Homebrewing 102 – “How Do I Get Started?”
Homebrewing, like many hobbies, can be made nearly as simple or as complicated as you want it to be. Being a “manufacturing” hobby, it can come off a bit overwhelming when one is first learning about it; but it does not have to be. In my first article, Homebrewing 101, we looked at the basics of ingredients and processes a brewer uses. Here we will exam the equipment needed, what is done with it, and some batch size options for homebrewing.
Brew Kettle: The kettle/pot that a brewery makes wort in (unfermented beer) is one of the more essential tools used on brew day. Stainless steel is the ideal material, but copper was used a long time ago and would still be okay. Some use Aluminum, but there are mixed opinions on that material. The size of the pot needed is very much up to you, what size batches you plan to make, and if you desire to boil all the wort (known as a full volume boil.) Going smaller, and doing a “partial boil,” where you add the remaining water after the boiling process, is an acceptable technique. Typically, if you plan to brew in your kitchen, a partial boil will be required, as most household stoves will not boil 6-7 gallons very efficiently. As soon as a brewer goes to a full volume boil, it is most common to move up to a propane burner heat source. Like the ones used when frying turkeys. So that usually takes the brew day outdoors or to the garage!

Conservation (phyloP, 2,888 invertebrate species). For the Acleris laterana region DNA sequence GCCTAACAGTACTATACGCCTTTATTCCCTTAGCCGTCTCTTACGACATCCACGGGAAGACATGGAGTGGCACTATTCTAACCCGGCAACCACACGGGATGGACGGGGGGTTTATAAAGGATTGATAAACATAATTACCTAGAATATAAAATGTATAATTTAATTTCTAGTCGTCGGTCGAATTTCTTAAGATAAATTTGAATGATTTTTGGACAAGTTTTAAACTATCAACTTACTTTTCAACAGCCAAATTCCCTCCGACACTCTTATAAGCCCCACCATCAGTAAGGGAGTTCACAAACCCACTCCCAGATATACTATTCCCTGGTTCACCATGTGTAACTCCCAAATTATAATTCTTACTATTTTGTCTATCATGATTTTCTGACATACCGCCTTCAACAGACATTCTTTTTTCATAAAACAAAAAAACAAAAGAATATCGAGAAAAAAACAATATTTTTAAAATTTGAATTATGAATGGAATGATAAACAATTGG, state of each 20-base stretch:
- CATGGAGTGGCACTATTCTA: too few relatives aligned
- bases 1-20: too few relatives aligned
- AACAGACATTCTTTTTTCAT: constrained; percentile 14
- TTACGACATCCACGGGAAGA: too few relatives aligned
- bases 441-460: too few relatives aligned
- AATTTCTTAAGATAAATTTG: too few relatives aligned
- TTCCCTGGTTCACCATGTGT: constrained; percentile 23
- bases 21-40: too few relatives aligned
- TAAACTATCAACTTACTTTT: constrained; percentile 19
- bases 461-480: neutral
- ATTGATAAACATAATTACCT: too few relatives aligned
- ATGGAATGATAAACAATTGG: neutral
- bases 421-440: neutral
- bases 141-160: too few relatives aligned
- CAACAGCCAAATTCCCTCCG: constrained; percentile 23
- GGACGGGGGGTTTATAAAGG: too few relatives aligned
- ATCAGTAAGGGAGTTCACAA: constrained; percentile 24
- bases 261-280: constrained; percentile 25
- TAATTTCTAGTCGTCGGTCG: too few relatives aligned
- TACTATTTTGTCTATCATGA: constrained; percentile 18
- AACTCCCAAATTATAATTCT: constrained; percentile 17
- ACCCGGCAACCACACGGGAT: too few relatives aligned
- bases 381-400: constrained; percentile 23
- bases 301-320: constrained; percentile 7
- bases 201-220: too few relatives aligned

Fermenter (sometimes spelled Fermentor): Another primary piece of equipment is the vessel you use to ferment the wort into beer. As you may recall, the yeast does this magic work, but they need a clean, protected place to their work. A fermenter must have a sealable lid, but also a small opening in the lid for an airlock or blowoff tube, to allow of CO2 to escape during fermentation, while keeping oxygen out, Fermenter comes in several materials – glass, stainless, plastics. Which material is often a personal choice, with each having pros and cons. For most beer making, there is nothing at all wrong with food-grade plastic buckets or other such vessels. They do allow trace amount of oxygen in though, so storage much beyond a month or so is not the best in plastic. Glass is naturally very clean and impermeable, but fragile. Stainless may be the overall best but has a significantly higher price tag. Again, the size of the vessel would depend on the size of batches you are making. A general rule is the fermenter should be around 1/4 – 1/3 larger than the final batch of beer/wine you are looking to make. For this reason, many manufactured fermenters are 6-7 gallons in capacity, as 5-gallon batches are a typical size for homebrewing.